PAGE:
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I enjoy reading Seasoned Advice and answering questions. I even got a question answered here which has been bugging me for 6 years. So I like the exchange and plan to hang around.

However, I'm noticing that two topics seem to dominate the exchange:

  • food safety
  • health/special diets

The food-safety related tags, for example, outnumber everything else in "recent tags". There aren't tags specifically associated with health topics, but I'd bet we'd see the same. I'm worried that those topics will completely take over the exchange and I'll lose interest in it.

Is there anything we can do to encourage more questions on other food topics?

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    I sympathize; the sheer number of barely-distinguishable food safety questions annoys a lot of us, but yossarian is right, the only cure is to ask fresh questions on more interesting topics. Personally, I have not noticed any disproportionate emphasis on health/diet topics - for the most part those questions are already off-topic and tend to get closed. – Aaronut Nov 25 '11 at 2:42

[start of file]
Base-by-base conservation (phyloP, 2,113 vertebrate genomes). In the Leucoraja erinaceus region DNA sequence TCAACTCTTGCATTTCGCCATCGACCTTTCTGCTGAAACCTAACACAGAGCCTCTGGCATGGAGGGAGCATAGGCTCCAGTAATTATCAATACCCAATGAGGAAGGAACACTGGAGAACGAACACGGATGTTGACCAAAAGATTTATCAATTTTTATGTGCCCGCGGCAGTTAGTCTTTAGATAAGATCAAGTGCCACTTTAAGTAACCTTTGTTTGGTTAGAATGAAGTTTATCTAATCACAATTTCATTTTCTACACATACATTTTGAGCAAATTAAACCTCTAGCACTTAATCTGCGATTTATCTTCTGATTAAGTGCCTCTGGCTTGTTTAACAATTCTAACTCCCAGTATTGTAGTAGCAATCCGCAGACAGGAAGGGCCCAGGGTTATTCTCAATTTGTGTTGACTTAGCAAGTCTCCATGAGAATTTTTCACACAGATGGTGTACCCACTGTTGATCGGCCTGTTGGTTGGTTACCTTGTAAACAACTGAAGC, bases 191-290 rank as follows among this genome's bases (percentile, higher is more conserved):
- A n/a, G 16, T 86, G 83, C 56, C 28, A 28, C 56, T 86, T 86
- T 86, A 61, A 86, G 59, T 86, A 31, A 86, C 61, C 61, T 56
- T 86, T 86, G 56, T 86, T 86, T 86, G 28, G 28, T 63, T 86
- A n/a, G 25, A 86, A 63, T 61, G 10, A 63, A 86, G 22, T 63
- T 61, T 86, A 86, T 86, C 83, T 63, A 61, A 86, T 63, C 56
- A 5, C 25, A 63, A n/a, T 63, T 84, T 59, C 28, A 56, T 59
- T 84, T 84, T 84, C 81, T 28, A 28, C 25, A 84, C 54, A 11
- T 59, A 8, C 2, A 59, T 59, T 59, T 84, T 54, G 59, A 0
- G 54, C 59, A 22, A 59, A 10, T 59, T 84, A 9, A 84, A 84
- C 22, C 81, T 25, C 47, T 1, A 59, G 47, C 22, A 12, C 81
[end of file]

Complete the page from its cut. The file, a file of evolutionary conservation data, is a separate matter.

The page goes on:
• Aaronut, I'm going to point out that this has been a chronic issue since the board was started. See: meta.cooking.stackexchange.com/questions/1135/…. Clearly the only way to change this trend is to declare pure food safety questions off topic. – FuzzyChef Dec 2 '11 at 5:16
  • FWIW, I feel that the topic contents have changed the numbers dramatically. We're still getting a lot of stupid food-safety questions, but they are now a small minority. – FuzzyChef Jan 31 '12 at 6:06
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Declaring questions about food safety to be off-topic makes no sense. It's a vital topic taught in every culinary school and has everyday importance to any culinary professional. It's arguably more relevant to professionals than it is to home cooks, and that's a good thing.

We moderators may take some liberties in pre-emptively closing questions that are an extremely bad fit for the site, but the problem being identified here is not a problem with our . The problem we're seeing is duplication and poorly-written questions, both of which are the community's responsibility to deal with. Seasoned Advice provides several tools to handle this: